Entertainment Law Post - Film & Video Releases 101

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Releases assist film production organizations related partners to avoid liability from unauthorized appropriation and appearances of third parties, venues, and protected works. It if for this reason that it is very common to find faces blurred out on shows such as Cops where the general public is filmed and displayed in the programming. It is good practice to blur out faces of people that are not cleared through releases because you never know how far programming will be distributed.

Releases are not just appropriate for the actual talent that are contracted to perform during the video production. In fact, it is the persons that are third parties and not directly contracted with the production company or the production company’s client that are the higher risk of liability. This includes people that are just standing around in the film production area, the venues used during the production of the film project (especially those with identifying marks that appear in the film project), and even other protected works that appear the firm project (for example a piece of private art or clip of another film).

This risk is small for liability but the results can be devastating. It is much better to be safe than sorry later by getting a release.  It is also important to recognize that distributors, TV shows, film festivals and other contest, will likely require releases to do business with your organization.

Exceptions for needing a release includes when person or venue in a film project cannot be identified. There is also exceptions for shooting a crowd of people in a public place unless the crowd is being shot for commercial services. For example, if the production appears to show that the crowd is supporting a particular product.

The need for a release is not dependent upon whether the video is commercial or given away for free. If the video is given away for free, you may still need releases from the people who appear in the video.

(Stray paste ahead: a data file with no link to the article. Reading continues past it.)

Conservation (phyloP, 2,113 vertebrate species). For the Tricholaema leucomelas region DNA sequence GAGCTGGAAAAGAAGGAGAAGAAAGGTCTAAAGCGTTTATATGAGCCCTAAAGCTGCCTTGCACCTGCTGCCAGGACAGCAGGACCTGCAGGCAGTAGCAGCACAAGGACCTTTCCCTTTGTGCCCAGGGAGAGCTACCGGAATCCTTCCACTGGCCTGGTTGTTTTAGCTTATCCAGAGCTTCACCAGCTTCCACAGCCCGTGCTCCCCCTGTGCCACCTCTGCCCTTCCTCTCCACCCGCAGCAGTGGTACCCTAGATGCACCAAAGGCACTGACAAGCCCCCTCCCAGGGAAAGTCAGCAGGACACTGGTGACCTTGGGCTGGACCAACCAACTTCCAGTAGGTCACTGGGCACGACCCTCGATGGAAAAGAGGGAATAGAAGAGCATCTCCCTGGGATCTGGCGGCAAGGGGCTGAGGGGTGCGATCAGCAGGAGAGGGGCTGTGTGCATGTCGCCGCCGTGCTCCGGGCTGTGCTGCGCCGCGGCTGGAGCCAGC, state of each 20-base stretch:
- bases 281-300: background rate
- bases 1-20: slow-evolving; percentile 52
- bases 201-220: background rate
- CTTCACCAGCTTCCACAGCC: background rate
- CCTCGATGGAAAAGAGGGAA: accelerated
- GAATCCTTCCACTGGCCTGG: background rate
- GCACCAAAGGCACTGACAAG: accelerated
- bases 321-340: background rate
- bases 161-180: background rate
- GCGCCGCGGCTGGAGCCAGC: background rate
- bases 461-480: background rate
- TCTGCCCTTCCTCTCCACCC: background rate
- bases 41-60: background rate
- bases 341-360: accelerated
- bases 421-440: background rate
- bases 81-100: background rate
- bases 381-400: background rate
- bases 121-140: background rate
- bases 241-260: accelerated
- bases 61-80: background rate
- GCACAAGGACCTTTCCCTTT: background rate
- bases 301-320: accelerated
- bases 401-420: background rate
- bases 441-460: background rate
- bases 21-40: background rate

Below are types of common releases:

Talent: Anyone featured in a video must sign this release. Here, the person signing the release grants the artist or label all rights to use them in the video.

Minor Release: The minor release must be signed by a parent or legal guardian of a minor (the legal age varies from state to state).

Crowds and Audiences: If you are performing in a public place, anyone recognizable should receive a release. If shooting an audience, you can display a large sign notifying anyone who enters that they have consented to appearance. However, if the video features a person from the audience, that person should sign a personal release.

Location: This is for venues that agree to let you shoot. It is useful with noticeable signs at the venue. The release can write in fees.

Public Places: Public venues do not need releases if they’re not prominent but if they are, the manager should sign the release.

Materials Release: The materials release is used for obtaining permission to use photographs, video, film or other media which may be copyrighted or owned by others.

If you are interested in having your project services for releases by our law firm. Please use the link below to fill out our release in-take form.

About Seward Tran LLP

Seward Tran LLP is an African American owned Entertainment Law Firm located in Charlotte, Mecklenburg County, North Carolina. Our Entertainment Law Firm assists film industry creatives and companies to conduct business in North Carolina and surroundings areas with the confidence and protections. Our Entertainment Law Firm is dedicated to offering world class services at a personal level to all over our film industry clients.

Sherrod Seward